Managing Postoperative Pupillary Membranes

Managing Postoperative Pupillary Membranes

LETTERS inconsistent vision , the expense of multiple fittings , and significant comp lication risks of their own . The recent improvements in PKP ha...

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LETTERS

inconsistent vision , the expense of multiple fittings , and significant comp lication risks of their own . The recent improvements in PKP have improved the risk/benefit ratio of the procedure to a point where it should be considered as a primary alternative for the experienced refractive surgeon when approaching a patient with early to moderate keratoconus . In my opinion , only experienced corneal surgeons should be performing PKP. As Drs. Sugar and McLeod suggested, this does raise public health issues if inexperienced , untrained general ophthalmologists are allowed to perform PKP. The results demonstrated in this paper also prove the point that in the hands of an experienced, meticulous corneal surgeon, excellent results are obtainable. In this age of health maintenance organ izations (HMOs) and general distrust of professionalism, it is particularly appropriate to note the excellent results that can be obtained with an experienced corneal transplant surgeon . Many HMOs have no cornea specialist. In my opinion, this is a disservice to their patients, posing a public health hazard .-Kurt A. Buzard, MD

Repair of Wound Dehiscence

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n their paper, I Buzard and Fundingsland provide documentation of a generous volume of keratoconus patients. However, 1 was surprised that 31 % of patients required wound dehiscence repair. While the use of the vacuum trephine, particularly in keratoconus patients, is known to cause undercutting of the host peripheral tissue with resultant thin peripheral support and possible leak or dehiscence, the trephine technique was not identified. Also, the fact that peripheral host tissue required trimming with scissors implied that a vacuum trephine technique was not used. Since one third of corneal transplant patients in any diagnostic category should not routinely require resuturing or other treatment for dehiscence, please provide clarification. SAMUEL M. SALAMON, MD, FRCSC

Cleveland, Ohio, USA Reference 1. Buzard KA, Fundingsland BR. Corneal transplant for keratoconus: results in early and late disease. J Cataract Refract Surg

1997; 23:398-406

Reply: The issue of repair of wound dehiscence during the "sutures in " phase of the postoperative course after corneal transplant is not a repair of frank dehiscence (in 972

fact, I have not had a corneal transplant wound that leaked in any of the cases) but is an alternative to the sequential removal of sutures to control astigmatism in the "sutures in" period described by Binder, Waring, and others. As an aside, I am very aware of the issue of undercutting of the host opening and do not use a Hessberg trephine for this reason . I have described both the technique and indications for application of this technique to reduce postoperative astigmatism and to stabilize spherical equivalent. The average 43.00 diopter (D) keratometery readings postkeratoplasty combined with the excellent uncorrected visual acuities support the application of additional sutures and repair of the "microdehiscence." This is in distinction to early removal of sutures in which the keratometry readings often average 46.00 to 48.00 D. These patients are often left significantly myopic and the simple act of removing sutures at the conclusion of wound healing often results in an unstable corneal transplant wound with steepening of the graft. There are those who feel that the type of suture pattern, specifics of intraoperative technique (such as through and through suturing), and sutures in postoperative management have little effect on the ultimate refractive outcome of the graft, but this paper clearly demonstrates otherwise. Considered individually, each small innovation may be difficult to gauge in terms of the overall improvement in corneal transplantation , but added together corneal transplantation has undergone a revolution that has not been generally recognized in the ophthalmic community. Repair of the wound dehiscence, replacing the unwise sequential early removal of sutures, is one such innovation.-Kurt A. Buzard, MD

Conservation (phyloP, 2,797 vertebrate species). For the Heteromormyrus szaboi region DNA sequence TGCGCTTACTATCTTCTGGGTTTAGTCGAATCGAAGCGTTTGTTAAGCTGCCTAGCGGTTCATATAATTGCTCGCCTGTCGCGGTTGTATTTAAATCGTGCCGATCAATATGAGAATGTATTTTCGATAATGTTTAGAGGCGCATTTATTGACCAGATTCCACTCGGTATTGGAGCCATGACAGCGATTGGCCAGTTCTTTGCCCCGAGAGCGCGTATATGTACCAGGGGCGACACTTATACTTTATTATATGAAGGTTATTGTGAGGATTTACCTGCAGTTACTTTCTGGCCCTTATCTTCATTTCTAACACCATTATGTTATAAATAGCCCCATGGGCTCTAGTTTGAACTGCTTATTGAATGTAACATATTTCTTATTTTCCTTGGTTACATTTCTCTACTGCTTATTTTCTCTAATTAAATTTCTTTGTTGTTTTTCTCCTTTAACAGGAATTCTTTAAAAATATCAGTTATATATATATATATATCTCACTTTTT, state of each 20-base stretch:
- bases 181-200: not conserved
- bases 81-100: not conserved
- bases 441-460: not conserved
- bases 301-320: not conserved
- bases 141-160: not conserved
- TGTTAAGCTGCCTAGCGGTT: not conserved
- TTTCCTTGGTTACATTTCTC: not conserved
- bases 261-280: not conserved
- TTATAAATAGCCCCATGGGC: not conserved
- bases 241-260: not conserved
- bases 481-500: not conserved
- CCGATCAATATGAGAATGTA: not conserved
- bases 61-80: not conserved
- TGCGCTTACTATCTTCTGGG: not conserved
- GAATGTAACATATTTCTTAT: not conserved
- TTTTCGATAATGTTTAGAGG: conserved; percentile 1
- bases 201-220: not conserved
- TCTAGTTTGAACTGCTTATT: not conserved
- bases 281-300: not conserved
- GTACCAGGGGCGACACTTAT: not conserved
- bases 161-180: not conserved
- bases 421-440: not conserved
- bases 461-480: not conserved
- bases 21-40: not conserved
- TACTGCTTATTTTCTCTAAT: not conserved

Managing Postoperative Pupillary Membranes

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e read with interest the article on the application of the neodymium:YAG (Nd:YAG) laser in the management of postoperative pupillary fibrin membrane by Virdi and coauthors. I Laser discission of anterior chamber fibrin membranes that are unresponsive to medical therapy carries some obvious advantages. It is a relatively noninvasive procedure that can be done under local anesthesia on an outpatient basis. Although this technique appears to be effective and safe, it does carry some potential risks and disadvantages. 2 The laser treatment may damage the implanted intraocular lens (IOL) and carries the risk of irritating the iris with further inflammatory consequences. There is a possibility of intraocular pressure rise and deleteri-